The names Echol Cole and Robert Walker are far less familiar than the Rev. Martin Luther King Jr.
But it was the labor action over harsh working conditions triggered by the deaths of the two African-American sanitation workers that prompted the civil rights leader to travel to Memphis, Tenn., where he was assassinated on April 4, 1968.
On Thursday (Feb. 1), faith leaders joined political and labor officials to mark the anniversary of the 1968 deaths of Cole and Walker, who both had taken cover from a rainstorm inside their garbage truck when its compactor malfunctioned and they were crushed.
The city did not give their families enough money to cover their funeral expenses. Their deaths led to a protest in which local strikers from the American Federation of State, County and Municipal Employees carried “I Am a Man” signs.
King joined their cause, visiting the city twice for it, and commended the many clergy who had become involved in it when he preached his “I’ve Been to the Mountaintop” sermon on April 3, 1968, which would be his last.
Thursday’s observance is part of the “I Am 2018” campaign, in which leaders of the Church of God in Christ, the nation’s largest black Pentecostal denomination, and the American Federation of State, County and Municipal Employees aim to draw attention to continuing needs for economic and racial justice.
“February 1 was so pivotal in all that took place with the two gentlemen that were killed due to the poor wages and the almost plantation style of work environment that triggered the movement and the strike that ultimately led to Dr. King’s involvement,” said Pastor Linwood Dillard, COGIC project coordinator for I Am 2018.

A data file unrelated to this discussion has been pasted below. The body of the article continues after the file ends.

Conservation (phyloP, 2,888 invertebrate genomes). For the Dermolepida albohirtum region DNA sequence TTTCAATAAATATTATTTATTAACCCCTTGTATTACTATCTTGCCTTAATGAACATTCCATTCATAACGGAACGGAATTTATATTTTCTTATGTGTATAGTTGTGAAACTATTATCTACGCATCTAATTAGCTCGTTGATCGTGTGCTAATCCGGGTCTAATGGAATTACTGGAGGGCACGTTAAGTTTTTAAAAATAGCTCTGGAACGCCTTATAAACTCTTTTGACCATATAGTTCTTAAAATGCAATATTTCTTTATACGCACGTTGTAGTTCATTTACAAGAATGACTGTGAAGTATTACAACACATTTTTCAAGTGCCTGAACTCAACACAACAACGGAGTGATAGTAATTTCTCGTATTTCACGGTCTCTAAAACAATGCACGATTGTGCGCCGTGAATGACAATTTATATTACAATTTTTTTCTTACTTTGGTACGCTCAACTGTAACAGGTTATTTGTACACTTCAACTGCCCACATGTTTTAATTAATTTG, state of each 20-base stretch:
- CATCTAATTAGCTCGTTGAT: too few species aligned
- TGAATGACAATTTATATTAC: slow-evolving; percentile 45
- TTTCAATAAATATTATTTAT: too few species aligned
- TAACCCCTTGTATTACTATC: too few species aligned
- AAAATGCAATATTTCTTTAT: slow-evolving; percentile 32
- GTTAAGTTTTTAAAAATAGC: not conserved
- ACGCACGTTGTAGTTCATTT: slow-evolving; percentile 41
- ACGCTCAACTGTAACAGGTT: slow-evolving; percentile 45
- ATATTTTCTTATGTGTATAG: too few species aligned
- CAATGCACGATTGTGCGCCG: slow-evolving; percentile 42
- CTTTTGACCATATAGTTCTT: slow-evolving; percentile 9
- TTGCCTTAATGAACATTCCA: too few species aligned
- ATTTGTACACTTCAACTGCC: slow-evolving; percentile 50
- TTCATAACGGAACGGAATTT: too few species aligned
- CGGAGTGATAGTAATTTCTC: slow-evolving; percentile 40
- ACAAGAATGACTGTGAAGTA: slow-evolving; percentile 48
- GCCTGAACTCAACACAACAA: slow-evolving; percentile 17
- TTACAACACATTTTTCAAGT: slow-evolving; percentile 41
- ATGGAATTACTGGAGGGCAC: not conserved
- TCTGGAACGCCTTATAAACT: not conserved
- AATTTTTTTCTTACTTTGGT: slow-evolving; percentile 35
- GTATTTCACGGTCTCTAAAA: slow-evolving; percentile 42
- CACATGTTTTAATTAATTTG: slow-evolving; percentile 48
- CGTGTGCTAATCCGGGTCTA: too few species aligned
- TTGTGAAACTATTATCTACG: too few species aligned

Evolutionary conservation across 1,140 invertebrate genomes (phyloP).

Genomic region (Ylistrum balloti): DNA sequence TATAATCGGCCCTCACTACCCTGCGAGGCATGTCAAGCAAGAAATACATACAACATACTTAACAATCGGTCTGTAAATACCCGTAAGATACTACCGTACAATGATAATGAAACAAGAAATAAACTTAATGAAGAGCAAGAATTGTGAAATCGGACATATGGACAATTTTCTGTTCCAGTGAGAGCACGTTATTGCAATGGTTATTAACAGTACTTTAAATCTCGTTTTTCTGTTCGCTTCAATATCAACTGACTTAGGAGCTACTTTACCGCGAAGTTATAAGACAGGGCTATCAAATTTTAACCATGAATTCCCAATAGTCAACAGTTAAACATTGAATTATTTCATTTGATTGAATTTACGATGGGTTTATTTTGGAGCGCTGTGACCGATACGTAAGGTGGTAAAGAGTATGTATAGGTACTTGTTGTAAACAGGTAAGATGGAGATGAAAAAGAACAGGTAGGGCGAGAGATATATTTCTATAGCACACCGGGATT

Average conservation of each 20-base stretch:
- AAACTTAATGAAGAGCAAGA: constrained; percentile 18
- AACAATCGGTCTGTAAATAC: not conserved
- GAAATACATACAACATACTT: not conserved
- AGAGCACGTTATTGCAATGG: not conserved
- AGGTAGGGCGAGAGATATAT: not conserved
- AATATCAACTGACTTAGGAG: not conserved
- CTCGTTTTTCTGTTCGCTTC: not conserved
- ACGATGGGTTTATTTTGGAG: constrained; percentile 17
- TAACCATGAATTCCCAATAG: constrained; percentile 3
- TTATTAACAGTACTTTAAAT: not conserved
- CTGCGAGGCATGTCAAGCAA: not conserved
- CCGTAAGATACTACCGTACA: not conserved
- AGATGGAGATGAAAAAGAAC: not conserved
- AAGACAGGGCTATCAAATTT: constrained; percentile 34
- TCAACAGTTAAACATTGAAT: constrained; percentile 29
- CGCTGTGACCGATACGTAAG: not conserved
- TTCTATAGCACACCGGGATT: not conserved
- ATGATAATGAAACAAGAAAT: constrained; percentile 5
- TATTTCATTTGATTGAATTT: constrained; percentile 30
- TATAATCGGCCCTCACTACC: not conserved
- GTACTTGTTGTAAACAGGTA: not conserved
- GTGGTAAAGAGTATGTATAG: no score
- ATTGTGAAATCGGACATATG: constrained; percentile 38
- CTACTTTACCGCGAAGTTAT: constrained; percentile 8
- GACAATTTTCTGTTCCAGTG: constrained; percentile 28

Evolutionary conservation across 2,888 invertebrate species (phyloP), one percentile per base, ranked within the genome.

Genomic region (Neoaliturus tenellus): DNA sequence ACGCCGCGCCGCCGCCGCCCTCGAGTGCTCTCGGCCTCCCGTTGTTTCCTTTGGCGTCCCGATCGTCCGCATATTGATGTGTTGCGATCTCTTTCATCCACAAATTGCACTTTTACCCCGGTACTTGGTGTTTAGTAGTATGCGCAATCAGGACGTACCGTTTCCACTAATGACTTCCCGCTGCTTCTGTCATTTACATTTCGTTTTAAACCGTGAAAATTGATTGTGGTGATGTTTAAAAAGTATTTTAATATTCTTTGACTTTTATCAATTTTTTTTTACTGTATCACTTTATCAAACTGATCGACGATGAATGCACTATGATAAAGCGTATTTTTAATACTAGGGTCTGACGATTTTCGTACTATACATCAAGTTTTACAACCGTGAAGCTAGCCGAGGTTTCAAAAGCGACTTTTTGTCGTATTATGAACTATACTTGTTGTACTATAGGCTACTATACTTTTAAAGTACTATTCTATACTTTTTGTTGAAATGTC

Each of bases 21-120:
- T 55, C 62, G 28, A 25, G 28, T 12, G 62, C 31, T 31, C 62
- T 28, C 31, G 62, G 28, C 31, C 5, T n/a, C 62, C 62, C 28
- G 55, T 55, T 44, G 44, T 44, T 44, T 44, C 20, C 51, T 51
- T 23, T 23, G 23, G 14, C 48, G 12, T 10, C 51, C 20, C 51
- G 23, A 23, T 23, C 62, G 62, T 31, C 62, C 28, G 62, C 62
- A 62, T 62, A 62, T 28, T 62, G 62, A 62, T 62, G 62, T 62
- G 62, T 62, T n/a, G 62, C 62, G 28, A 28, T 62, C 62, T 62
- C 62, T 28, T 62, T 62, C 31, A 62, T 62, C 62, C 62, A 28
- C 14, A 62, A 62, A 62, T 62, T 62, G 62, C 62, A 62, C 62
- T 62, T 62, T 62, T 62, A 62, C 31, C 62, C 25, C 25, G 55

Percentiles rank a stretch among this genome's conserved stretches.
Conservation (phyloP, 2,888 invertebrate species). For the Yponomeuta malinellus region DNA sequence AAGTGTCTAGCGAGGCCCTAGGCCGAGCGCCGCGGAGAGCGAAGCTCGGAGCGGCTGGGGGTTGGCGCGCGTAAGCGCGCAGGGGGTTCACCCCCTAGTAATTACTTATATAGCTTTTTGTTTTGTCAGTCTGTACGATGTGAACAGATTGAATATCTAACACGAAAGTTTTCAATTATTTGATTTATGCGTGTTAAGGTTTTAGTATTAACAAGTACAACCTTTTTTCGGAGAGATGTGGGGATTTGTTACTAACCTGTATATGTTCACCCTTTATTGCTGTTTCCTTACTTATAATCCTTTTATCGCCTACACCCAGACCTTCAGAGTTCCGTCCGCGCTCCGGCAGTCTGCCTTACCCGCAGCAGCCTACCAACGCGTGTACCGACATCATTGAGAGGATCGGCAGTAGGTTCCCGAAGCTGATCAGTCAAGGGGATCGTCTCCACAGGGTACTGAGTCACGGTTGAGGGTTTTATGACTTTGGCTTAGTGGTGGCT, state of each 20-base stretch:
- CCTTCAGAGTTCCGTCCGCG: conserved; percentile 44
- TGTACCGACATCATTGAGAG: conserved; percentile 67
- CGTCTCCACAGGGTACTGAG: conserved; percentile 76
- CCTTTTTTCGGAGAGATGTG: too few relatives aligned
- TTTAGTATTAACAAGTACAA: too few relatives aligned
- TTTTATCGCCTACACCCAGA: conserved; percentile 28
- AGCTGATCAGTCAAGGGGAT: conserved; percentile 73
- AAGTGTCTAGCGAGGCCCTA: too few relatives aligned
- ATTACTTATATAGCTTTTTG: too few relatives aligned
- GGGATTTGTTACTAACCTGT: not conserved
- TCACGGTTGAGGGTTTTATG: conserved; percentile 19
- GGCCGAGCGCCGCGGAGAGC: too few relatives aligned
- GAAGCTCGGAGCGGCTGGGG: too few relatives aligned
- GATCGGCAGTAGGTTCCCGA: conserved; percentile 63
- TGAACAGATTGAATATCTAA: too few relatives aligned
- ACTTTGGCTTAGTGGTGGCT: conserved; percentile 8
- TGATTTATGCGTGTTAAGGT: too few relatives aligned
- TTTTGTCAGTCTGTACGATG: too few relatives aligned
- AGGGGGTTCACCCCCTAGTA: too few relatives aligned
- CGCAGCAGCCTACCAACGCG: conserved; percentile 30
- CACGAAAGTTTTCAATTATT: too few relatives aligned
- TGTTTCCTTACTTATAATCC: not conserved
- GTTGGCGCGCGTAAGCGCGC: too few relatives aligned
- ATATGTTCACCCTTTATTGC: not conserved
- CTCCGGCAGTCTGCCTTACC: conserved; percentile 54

He expected dozens of clergy at a Memphis wreath-laying ceremony including a moment of silence, prayers and a reading from King’s last sermon. Organizers said remembrances were planned in dozens of cities, with sanitation workers pulling off roadways and online supporters changing their profile pictures.
“Echol Cole and Robert Walker represented the struggle of working people then, and still do today,” said AFSCME President Lee Saunders. “We honor them and the brave men who took on a racist, rigged system and vow to continue fighting for economic justice for all workers.”
Courtesy: Religion News Service
Photo: The deaths of Echol Cole and Robert Walker led to the Memphis sanitation strike and the famous “I Am A Man” posters in 1968.
Photo courtesy: Ernest Withers via Chrysler.org
Publication date: February 1, 2018